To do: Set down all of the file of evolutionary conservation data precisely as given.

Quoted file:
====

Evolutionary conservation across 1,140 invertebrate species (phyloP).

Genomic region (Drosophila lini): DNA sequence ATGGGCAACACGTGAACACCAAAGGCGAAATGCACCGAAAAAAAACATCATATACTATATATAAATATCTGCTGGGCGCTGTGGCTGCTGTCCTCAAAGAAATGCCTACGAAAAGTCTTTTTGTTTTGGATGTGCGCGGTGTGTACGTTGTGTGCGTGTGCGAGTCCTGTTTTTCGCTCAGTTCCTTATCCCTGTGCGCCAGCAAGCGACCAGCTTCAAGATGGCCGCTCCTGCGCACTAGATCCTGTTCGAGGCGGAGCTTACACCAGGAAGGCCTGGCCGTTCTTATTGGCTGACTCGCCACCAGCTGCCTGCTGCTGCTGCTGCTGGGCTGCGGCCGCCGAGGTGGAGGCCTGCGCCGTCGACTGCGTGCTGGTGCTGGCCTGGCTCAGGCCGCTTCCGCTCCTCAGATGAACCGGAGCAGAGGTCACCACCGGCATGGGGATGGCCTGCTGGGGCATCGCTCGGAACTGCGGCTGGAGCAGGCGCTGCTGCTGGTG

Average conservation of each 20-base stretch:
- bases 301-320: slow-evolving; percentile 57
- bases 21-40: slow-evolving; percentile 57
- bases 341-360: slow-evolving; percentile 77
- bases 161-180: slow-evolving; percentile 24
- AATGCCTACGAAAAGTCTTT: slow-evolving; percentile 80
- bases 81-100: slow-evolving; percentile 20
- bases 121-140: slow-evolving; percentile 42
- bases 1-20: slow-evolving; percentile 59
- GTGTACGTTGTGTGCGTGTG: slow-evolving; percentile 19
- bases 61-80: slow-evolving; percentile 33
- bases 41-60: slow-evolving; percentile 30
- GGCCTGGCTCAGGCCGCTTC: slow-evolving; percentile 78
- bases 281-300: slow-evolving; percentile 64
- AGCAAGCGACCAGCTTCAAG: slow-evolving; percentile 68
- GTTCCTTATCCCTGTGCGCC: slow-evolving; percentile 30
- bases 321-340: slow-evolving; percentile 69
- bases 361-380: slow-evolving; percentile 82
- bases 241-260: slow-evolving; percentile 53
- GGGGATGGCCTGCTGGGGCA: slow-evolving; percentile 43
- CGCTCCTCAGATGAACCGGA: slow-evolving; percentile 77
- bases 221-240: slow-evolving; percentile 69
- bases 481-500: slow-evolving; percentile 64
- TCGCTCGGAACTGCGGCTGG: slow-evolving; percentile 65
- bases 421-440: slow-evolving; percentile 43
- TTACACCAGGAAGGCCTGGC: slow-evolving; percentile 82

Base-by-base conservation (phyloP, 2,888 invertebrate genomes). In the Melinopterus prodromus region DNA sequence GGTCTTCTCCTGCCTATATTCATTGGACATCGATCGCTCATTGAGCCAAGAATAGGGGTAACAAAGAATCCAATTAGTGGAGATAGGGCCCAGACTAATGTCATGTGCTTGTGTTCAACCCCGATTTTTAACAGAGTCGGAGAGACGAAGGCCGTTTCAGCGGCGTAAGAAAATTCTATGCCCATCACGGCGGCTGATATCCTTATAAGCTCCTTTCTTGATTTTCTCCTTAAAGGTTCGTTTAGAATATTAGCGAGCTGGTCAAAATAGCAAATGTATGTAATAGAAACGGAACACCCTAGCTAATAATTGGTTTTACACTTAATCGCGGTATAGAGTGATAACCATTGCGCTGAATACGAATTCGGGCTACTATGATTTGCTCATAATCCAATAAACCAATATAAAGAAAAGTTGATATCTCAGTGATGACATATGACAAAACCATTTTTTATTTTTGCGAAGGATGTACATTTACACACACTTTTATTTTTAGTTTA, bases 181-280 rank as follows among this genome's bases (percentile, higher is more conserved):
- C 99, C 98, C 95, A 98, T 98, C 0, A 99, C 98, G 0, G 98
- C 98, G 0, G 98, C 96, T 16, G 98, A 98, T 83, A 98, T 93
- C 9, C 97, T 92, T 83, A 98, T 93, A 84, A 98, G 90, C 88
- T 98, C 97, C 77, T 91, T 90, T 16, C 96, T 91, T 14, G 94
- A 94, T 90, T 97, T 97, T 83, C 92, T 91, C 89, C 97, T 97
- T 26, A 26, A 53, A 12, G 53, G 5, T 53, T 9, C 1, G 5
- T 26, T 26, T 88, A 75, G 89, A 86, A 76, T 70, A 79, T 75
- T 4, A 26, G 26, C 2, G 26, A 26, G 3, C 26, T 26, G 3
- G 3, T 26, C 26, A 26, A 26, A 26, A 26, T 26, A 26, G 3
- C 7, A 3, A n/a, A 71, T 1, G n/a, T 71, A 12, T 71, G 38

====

Evolutionary conservation across 1,140 invertebrate species (phyloP).

Genomic region (Drosophila lini): DNA sequence ATGGGCAACACGTGAACACCAAAGGCGAAATGCACCGAAAAAAAACATCATATACTATATATAAATATCTGCTGGGCGCTGTGGCTGCTGTCCTCAAAGAAATGCCTACGAAAAGTCTTTTTGTTTTGGATGTGCGCGGTGTGTACGTTGTGTGCGTGTGCGAGTCCTGTTTTTCGCTCAGTTCCTTATCCCTGTGCGCCAGCAAGCGACCAGCTTCAAGATGGCCGCTCCTGCGCACTAGATCCTGTTCGAGGCGGAGCTTACACCAGGAAGGCCTGGCCGTTCTTATTGGCTGACTCGCCACCAGCTGCCTGCTGCTGCTGCTGCTGGGCTGCGGCCGCCGAGGTGGAGGCCTGCGCCGTCGACTGCGTGCTGGTGCTGGCCTGGCTCAGGCCGCTTCCGCTCCTCAGATGAACCGGAGCAGAGGTCACCACCGGCATGGGGATGGCCTGCTGGGGCATCGCTCGGAACTGCGGCTGGAGCAGGCGCTGCTGCTGGTG

Average conservation of each 20-base stretch:
- bases 301-320: slow-evolving; percentile 57
- bases 21-40: slow-evolving; percentile 57
- bases 341-360: slow-evolving; percentile 77
- bases 161-180: slow-evolving; percentile 24
- AATGCCTACGAAAAGTCTTT: slow-evolving; percentile 80
- bases 81-100: slow-evolving; percentile 20
- bases 121-140: slow-evolving; percentile 42
- bases 1-20: slow-evolving; percentile 59
- GTGTACGTTGTGTGCGTGTG: slow-evolving; percentile 19
- bases 61-80: slow-evolving; percentile 33
- bases 41-60: slow-evolving; percentile 30
- GGCCTGGCTCAGGCCGCTTC: slow-evolving; percentile 78
- bases 281-300: slow-evolving; percentile 64
- AGCAAGCGACCAGCTTCAAG: slow-evolving; percentile 68
- GTTCCTTATCCCTGTGCGCC: slow-evolving; percentile 30
- bases 321-340: slow-evolving; percentile 69
- bases 361-380: slow-evolving; percentile 82
- bases 241-260: slow-evolving; percentile 53
- GGGGATGGCCTGCTGGGGCA: slow-evolving; percentile 43
- CGCTCCTCAGATGAACCGGA: slow-evolving; percentile 77
- bases 221-240: slow-evolving; percentile 69
- bases 481-500: slow-evolving; percentile 64
- TCGCTCGGAACTGCGGCTGG: slow-evolving; percentile 65
- bases 421-440: slow-evolving; percentile 43
- TTACACCAGGAAGGCCTGGC: slow-evolving; percentile 82

Base-by-base conservation (phyloP, 2,888 invertebrate genomes). In the Melinopterus prodromus region DNA sequence GGTCTTCTCCTGCCTATATTCATTGGACATCGATCGCTCATTGAGCCAAGAATAGGGGTAACAAAGAATCCAATTAGTGGAGATAGGGCCCAGACTAATGTCATGTGCTTGTGTTCAACCCCGATTTTTAACAGAGTCGGAGAGACGAAGGCCGTTTCAGCGGCGTAAGAAAATTCTATGCCCATCACGGCGGCTGATATCCTTATAAGCTCCTTTCTTGATTTTCTCCTTAAAGGTTCGTTTAGAATATTAGCGAGCTGGTCAAAATAGCAAATGTATGTAATAGAAACGGAACACCCTAGCTAATAATTGGTTTTACACTTAATCGCGGTATAGAGTGATAACCATTGCGCTGAATACGAATTCGGGCTACTATGATTTGCTCATAATCCAATAAACCAATATAAAGAAAAGTTGATATCTCAGTGATGACATATGACAAAACCATTTTTTATTTTTGCGAAGGATGTACATTTACACACACTTTTATTTTTAGTTTA, bases 181-280 rank as follows among this genome's bases (percentile, higher is more conserved):
- C 99, C 98, C 95, A 98, T 98, C 0, A 99, C 98, G 0, G 98
- C 98, G 0, G 98, C 96, T 16, G 98, A 98, T 83, A 98, T 93
- C 9, C 97, T 92, T 83, A 98, T 93, A 84, A 98, G 90, C 88
- T 98, C 97, C 77, T 91, T 90, T 16, C 96, T 91, T 14, G 94
- A 94, T 90, T 97, T 97, T 83, C 92, T 91, C 89, C 97, T 97
- T 26, A 26, A 53, A 12, G 53, G 5, T 53, T 9, C 1, G 5
- T 26, T 26, T 88, A 75, G 89, A 86, A 76, T 70, A 79, T 75
- T 4, A 26, G 26, C 2, G 26, A 26, G 3, C 26, T 26, G 3
- G 3, T 26, C 26, A 26, A 26, A 26, A 26, T 26, A 26, G 3
- C 7, A 3, A n/a, A 71, T 1, G n/a, T 71, A 12, T 71, G 38